2. Wisdom from Diverse Sources

One of the standout features of this book is how it weaves together wisdom from different philosophers and thinkers. The author draws inspiration from renowned figures such as Victor Frankl and Marcus Aurelius, adding depth and richness to the narrative.

By incorporating these diverse perspectives, “Ikigai” offers a well-rounded exploration of life’s purpose and meaning. It’s a delight for readers who appreciate the wisdom of various philosophies.

3. Lessons from Okinawa’s Centenarians

“Ikigai” shines a spotlight on the lives of the people of Okinawa, known for their longevity and vibrant well-being. Through interviews and observations, the book reveals the habits, attitudes, and outlooks that contribute to their healthy and joyful lives.

This real-life inspiration serves as a reminder that a well-lived life is within our reach. The stories of the centenarians provide concrete examples and motivation for readers to embrace self-sufficiency, gratitude, love, peace, and antifragility in their own lives.


1. Lack of Focus on Ikigai

Considering the title and the central concept of ikigai, I expected the book to provide a deep exploration of the topic and practical guidance on finding one’s ikigai. However, I found that the book deviates into various self-help areas, discussing topics such as diet, exercise, stress management, and community building.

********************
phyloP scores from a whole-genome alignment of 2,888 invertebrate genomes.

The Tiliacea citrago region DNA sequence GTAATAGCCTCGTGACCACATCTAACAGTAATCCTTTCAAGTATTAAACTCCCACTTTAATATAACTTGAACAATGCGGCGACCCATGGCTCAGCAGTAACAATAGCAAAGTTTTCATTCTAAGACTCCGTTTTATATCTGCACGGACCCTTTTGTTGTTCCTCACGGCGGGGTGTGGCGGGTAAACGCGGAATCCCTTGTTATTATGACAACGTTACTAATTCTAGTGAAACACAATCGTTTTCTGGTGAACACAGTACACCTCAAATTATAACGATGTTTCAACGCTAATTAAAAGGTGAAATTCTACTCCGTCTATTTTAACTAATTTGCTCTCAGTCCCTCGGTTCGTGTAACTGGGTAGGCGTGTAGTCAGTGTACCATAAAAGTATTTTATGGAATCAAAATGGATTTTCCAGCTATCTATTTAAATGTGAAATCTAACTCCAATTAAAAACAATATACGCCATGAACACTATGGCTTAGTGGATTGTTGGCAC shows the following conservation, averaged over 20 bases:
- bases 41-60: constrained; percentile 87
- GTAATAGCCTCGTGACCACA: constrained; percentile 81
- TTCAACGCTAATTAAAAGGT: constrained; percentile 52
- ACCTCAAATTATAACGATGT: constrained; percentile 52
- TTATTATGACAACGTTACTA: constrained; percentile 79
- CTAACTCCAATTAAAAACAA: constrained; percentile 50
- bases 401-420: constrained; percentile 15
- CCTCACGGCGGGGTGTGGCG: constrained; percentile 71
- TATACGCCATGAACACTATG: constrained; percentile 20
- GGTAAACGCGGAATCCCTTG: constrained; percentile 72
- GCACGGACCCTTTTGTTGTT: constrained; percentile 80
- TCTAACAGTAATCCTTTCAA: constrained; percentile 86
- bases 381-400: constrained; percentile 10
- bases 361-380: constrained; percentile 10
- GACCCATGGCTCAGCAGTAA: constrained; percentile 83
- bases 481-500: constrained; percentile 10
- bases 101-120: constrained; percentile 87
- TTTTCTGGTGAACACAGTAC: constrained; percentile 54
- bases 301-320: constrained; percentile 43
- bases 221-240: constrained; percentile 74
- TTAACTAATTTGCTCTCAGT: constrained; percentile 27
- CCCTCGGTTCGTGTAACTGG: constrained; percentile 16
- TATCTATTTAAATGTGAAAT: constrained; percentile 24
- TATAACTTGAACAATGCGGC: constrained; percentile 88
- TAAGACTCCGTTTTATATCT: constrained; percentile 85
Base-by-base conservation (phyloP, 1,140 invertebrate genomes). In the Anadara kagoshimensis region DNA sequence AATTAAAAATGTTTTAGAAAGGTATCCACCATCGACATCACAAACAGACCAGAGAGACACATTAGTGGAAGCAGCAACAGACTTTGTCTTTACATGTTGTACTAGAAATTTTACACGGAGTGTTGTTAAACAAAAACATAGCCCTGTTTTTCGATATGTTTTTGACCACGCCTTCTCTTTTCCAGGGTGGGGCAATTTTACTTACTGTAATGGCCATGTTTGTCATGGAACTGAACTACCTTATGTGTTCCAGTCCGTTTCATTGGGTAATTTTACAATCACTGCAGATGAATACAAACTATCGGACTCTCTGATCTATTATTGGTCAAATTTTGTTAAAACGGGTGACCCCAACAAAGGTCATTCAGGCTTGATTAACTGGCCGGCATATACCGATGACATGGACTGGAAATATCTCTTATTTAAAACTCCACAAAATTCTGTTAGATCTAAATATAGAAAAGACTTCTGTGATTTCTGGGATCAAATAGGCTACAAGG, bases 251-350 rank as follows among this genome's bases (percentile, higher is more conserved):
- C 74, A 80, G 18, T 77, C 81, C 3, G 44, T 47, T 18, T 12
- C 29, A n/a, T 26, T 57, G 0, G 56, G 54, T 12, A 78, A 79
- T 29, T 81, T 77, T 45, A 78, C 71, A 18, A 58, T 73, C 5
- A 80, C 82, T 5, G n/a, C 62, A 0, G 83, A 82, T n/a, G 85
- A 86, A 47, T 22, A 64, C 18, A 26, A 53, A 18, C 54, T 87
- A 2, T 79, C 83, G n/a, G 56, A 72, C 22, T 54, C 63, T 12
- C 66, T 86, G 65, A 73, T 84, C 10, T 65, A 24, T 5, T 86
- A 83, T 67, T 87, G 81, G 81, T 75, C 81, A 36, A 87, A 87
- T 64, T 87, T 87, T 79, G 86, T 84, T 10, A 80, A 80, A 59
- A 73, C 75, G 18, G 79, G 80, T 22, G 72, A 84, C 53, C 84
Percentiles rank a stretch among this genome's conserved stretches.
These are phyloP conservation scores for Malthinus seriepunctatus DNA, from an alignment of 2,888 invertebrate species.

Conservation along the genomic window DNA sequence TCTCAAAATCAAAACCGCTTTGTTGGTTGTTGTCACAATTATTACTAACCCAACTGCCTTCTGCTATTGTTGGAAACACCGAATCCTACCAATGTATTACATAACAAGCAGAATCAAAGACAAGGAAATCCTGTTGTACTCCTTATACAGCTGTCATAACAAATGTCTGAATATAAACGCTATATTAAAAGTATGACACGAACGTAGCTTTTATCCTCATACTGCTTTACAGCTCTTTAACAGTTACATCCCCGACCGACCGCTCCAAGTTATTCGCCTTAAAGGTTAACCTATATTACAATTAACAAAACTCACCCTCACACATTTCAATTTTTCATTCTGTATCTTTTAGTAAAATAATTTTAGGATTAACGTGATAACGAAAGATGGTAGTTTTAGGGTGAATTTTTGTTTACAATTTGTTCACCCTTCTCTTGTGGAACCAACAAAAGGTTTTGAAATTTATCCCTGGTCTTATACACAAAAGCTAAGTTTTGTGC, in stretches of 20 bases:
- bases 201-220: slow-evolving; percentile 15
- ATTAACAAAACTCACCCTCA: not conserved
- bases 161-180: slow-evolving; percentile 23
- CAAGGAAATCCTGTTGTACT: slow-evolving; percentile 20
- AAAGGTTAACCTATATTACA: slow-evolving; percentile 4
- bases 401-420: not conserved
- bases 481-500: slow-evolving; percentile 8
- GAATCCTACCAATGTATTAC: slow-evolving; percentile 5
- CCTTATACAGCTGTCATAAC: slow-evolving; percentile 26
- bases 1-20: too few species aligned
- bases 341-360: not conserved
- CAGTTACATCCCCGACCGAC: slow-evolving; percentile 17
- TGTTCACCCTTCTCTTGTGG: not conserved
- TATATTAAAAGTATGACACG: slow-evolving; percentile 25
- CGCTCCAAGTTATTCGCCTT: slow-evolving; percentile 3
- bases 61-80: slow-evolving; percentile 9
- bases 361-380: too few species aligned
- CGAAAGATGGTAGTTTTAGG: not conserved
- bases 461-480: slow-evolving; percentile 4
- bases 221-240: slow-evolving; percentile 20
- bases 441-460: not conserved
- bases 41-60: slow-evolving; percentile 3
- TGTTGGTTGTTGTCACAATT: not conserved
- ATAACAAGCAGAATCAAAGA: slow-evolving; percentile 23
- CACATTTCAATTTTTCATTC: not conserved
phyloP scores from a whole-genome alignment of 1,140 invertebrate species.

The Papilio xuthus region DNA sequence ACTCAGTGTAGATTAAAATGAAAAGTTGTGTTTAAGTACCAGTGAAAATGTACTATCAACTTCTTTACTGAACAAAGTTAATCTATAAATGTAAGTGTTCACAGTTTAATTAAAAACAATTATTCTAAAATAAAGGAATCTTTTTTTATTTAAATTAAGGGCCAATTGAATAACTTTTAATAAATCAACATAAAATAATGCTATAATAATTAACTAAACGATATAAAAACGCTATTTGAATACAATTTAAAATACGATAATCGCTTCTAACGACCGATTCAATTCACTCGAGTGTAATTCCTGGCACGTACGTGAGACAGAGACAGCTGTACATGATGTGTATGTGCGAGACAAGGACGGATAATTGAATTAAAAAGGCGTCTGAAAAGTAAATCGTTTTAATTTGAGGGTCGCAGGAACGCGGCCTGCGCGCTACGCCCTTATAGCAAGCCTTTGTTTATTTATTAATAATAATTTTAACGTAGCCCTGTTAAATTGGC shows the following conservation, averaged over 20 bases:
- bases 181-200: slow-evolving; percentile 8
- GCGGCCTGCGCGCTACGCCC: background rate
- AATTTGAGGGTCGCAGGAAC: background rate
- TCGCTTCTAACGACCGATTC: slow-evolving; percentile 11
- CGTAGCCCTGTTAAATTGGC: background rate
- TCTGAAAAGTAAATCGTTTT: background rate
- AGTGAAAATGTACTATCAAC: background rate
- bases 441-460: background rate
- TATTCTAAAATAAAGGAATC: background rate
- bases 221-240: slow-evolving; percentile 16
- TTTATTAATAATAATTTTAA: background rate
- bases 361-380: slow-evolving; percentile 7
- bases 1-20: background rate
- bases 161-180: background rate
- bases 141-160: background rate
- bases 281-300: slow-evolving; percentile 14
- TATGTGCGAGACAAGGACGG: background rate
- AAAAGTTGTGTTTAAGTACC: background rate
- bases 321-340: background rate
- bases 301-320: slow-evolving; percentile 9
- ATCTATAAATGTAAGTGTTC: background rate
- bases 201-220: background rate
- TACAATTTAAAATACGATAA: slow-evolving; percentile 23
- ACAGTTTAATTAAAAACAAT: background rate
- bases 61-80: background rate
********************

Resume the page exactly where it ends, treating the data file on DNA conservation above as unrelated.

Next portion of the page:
While these are undoubtedly important aspects of a fulfilling life, the book spends more time regurgitating information from sources like Blue Zones rather than offering fresh perspectives on the concept of ikigai. As a result, the book feels like a missed opportunity to dive deeper into the true essence of ikigai.

2. Lack of Depth and Analysis

The book attempts to cover a broad range of philosophical and psychological concepts but fails to provide in-depth analysis on any particular subject. It touches upon Viktor Frankl’s logotherapy, flow states, yoga, diet, qi gong, and more, without delving into these topics with the necessary depth.

This lack of thorough exploration leaves the reader wanting more and hampers the book’s ability to offer a comprehensive understanding of ikigai or its related principles.

3. Disconnect Between Title and Content